This is a copy of the “Letter to the Editor” sent to the Times Picayune New Orleans Newspaper on Aug. 31, 2005 that went viral.
N.O. Inner-city teacher mourns ...
By Jon Donley
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August 31, 2005 (two days after Katrina)
New Orleans Inner City School Teacher mourns possible loss of students
(Putting a face on a hurricane victim)
I had to leave my students behind.
Much of inner city New Orleans is filled with indigent or low-income families with no transportation. These people didn’t stay in the city, for the most part, because they were “attached” to their homes. Most have little to attach to and no money or means to leave. Instead, many either rent one side of a shotgun double house or “stay” in one of the city’s five huge housing projects. And that’s where I had to leave my students: on the second floor, in their neighbor’s apartment in the Lafitte Housing Project.
Dwight and Dwan, twin brothers who just turned 17 years old, first became my students at one of the lowest performing middle schools two years ago. Their individual stories are sad before Hurricane Katrina and maybe too intensely painful for the average parent or reader. But their reality was to call Children Services themselves last Friday when they came home to find their circumstances unlivable, once again. That day, they asked if they could live with me, but it wasn’t possible Friday. We agreed to meet on Sunday and plan their future. Hurricane Katrina made all that impossible when I evacuated Saturday night.
We spoke several times trying to coordinate how to drop-off food for the storm but officials issued a curfew by 7p.m.on Saturday night making that impossible. I asked their neighbor to take them to the Superdome, but she said it was a bad experience two years earlier when they evacuated for a tropical storm and that they trusted God.
We spoke at 4:00 a.m. and the storm hit Monday morning at 5:00 a.m. We spoke a few hours later and I haven’t been able to reach them since.
From a hotel room in Houston, I sit tortured in front of the TV hoping to see a shot of their building or a face. The news just reported that the Orleans Parish School System would be closed for the next two to three months. What I want to know is will my students be alive.
On August 29, 2005 an American city was nearly wiped off the face of the earth. This is the story of one woman's struggle with piecing together not only her life but the lives of others who had come to regard her as their last hope.
How one woman's life struggle was transformed by the events that followed Hurricane Katrina
Ten Years Later – August 29, 2015
“New Orleans Teacher mourns possible loss of students
This was the title of the article that ran on NOLA.com two days after Katrina, written by Diana Boylston. Diana is a New Orleans Inner-city teacher from the city’s infamous “Lower 9th Ward.” That article became the catalyst for a self-financed, documentary that follows two of her students from the Katrina evacuation to their eventual return “home”.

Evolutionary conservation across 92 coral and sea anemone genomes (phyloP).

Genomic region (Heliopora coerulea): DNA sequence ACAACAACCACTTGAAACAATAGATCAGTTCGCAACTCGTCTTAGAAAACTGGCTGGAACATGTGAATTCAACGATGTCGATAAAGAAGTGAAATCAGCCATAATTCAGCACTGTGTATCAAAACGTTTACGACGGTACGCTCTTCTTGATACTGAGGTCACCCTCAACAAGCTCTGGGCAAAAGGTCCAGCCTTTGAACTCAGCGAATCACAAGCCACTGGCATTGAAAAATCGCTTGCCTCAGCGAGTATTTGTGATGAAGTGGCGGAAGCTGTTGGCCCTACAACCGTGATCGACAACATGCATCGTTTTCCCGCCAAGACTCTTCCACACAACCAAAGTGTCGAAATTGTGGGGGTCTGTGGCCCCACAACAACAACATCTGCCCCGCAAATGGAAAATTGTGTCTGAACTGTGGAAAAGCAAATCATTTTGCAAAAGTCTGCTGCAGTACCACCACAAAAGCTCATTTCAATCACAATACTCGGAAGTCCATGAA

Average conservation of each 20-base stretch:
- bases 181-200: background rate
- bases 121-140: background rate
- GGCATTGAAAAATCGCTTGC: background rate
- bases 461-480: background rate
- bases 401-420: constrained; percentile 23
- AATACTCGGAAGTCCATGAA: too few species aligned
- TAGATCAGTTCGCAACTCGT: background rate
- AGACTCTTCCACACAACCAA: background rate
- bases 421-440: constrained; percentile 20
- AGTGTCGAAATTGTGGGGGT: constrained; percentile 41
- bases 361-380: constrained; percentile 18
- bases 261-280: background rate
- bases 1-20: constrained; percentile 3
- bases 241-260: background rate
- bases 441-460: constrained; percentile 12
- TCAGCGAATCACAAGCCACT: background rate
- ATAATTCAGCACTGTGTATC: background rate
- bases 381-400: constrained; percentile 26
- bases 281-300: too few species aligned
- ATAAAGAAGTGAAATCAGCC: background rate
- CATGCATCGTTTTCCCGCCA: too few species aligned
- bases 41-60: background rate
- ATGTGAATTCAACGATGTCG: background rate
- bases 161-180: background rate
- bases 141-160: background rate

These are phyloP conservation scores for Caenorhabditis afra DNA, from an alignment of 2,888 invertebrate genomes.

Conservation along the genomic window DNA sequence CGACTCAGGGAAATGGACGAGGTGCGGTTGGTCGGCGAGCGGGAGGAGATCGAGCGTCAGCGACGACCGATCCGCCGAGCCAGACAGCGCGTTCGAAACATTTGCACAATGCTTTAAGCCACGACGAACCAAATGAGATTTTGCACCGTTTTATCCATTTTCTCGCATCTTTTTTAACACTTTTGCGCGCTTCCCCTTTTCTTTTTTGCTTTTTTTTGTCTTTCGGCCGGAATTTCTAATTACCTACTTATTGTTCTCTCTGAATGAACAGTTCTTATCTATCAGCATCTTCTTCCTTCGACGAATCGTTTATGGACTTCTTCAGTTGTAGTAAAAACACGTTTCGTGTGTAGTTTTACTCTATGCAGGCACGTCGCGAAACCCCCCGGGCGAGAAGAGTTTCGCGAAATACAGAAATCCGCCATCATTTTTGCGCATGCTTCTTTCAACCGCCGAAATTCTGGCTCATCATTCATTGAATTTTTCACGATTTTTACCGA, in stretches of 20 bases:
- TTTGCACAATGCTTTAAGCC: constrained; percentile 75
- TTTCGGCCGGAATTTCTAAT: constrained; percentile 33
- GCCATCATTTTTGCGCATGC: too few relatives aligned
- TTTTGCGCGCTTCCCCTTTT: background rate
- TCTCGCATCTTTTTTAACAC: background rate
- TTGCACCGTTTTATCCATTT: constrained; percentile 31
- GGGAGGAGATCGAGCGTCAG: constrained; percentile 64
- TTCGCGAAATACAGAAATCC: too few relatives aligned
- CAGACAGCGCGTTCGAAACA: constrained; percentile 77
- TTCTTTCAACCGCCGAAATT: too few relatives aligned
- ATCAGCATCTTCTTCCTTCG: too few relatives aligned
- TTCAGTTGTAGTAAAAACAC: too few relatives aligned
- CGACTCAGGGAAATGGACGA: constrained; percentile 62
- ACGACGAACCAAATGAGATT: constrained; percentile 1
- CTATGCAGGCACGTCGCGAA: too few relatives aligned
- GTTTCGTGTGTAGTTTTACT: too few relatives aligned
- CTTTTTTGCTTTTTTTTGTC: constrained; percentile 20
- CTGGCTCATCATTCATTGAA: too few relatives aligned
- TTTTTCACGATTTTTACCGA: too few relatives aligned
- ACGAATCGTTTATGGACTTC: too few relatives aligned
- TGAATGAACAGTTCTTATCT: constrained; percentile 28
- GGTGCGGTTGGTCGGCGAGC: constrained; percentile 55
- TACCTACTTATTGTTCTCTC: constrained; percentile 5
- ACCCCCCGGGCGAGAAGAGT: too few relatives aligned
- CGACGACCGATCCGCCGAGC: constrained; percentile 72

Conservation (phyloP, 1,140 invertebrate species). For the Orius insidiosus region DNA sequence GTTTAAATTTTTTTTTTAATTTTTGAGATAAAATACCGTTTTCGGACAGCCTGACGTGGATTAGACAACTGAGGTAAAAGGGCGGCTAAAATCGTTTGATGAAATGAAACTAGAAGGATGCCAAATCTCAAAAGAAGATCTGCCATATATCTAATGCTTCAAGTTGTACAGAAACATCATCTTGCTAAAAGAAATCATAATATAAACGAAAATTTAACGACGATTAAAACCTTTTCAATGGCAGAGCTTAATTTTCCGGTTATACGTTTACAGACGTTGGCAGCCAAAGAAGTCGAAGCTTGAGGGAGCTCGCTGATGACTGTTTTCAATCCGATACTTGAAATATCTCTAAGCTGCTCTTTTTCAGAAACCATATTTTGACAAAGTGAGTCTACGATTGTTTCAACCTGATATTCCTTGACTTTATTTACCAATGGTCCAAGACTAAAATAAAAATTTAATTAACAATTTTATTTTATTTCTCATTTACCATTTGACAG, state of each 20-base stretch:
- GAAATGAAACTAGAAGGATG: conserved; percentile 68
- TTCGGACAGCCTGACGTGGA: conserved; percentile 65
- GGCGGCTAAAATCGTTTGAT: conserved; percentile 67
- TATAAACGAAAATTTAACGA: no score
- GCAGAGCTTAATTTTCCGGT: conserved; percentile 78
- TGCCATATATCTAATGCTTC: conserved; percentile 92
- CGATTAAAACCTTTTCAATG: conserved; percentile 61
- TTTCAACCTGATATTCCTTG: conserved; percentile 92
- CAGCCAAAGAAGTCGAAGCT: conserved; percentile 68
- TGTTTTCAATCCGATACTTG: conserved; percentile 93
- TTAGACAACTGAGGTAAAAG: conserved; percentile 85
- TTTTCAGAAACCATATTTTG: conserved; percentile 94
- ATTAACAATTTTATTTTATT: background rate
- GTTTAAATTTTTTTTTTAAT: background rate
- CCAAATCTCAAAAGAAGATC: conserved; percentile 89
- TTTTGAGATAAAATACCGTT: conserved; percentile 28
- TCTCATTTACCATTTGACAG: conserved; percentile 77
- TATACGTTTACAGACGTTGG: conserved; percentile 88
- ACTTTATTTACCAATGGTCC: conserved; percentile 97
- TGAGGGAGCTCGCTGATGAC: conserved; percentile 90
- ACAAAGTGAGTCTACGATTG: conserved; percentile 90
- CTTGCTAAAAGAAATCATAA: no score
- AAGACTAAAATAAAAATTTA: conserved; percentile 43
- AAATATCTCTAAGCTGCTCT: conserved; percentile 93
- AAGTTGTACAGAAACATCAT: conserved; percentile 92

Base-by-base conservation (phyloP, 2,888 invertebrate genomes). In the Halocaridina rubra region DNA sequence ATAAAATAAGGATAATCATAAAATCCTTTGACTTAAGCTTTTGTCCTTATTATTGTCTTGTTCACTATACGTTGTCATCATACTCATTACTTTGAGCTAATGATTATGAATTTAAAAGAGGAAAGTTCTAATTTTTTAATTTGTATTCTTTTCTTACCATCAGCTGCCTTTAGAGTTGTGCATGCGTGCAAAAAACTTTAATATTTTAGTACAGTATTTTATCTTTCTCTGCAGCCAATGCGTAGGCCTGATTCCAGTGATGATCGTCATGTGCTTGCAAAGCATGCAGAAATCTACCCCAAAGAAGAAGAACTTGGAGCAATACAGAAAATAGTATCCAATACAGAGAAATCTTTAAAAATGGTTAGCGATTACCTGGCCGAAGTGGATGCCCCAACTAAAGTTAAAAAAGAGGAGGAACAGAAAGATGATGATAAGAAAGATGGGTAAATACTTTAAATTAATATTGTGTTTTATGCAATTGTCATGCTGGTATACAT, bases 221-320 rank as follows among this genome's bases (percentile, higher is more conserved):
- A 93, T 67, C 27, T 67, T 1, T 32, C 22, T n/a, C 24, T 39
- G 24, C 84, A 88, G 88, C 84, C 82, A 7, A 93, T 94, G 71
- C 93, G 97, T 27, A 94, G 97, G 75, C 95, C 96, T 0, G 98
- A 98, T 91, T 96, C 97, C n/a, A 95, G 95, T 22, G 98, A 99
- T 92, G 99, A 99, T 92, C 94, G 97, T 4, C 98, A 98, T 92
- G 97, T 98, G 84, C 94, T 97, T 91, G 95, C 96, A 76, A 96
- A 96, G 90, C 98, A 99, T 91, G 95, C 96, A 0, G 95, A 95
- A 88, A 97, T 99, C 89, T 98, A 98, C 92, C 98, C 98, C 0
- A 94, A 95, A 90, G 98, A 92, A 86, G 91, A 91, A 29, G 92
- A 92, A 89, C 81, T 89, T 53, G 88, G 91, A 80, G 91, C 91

In her film, Diana assembles her current performing arts high school students in a round table discussion to help them understand that they are not alone in the difficulties they face today. She offers that “the arts can be your way to express yourself and to be heard,” as it became for her former students, brothers Dwight and Dwan, and herself.
At the end of this long journey with the brothers (whom Diana is still in contact with today,) she returns to her love of performing and teaching. “A Story Like Mine” is a story of connections and abandonment, parallels and diversion, triumph and tragedy. Most of all, it is about a teacher who doesn’t give up.
Dwight & Dwan Valdery
Next Move Productions
A letter to YOU,
This film took 10 years to make because that’s how long it took to learn how to put this continuously evolving story into images that convey our theme – “Everybody has a story to tell and no matter how different the details, we all are more alike - than not!”
“A Story Like Mine” is a plot-driven POV documentary hitting critical themes that we as a society, and as individuals, grapple with daily. As a teacher, documentary director Diana Boylston has witnessed inequality, lack of opportunity, bullying, and deliberate tracking of students into the U.S. prison industrial complex. She uses radical tactics to fight for two of them, twin-teen brothers, and things become more complex when one of her beloved students changes from a drag queen, to a cross-dresser, and ultimately becomes transgendered.
Our film brings these major themes to viewers in riveting fashion.
As characters on screen (Boylston herself, the two twin boys she guides through the years, and current students who comment as it all unfolds) realize everything they’re fighting, and that society has laid odds against them. When Boylston is unexpectedly forced to confront her own loss, she realizes she is drawn to these young people because of her own history and decides to do for them what she couldn’t do for her own family.
The characters run largely on faith, compelling viewers to question the environment in which many kids must grow up - one that we’ve all created. Boylston never set out to be a filmmaker, as she started using video simply as a tool to help her students find their voices. In the process, she has found her own.
Thank you for the opportunity to share our stories with you.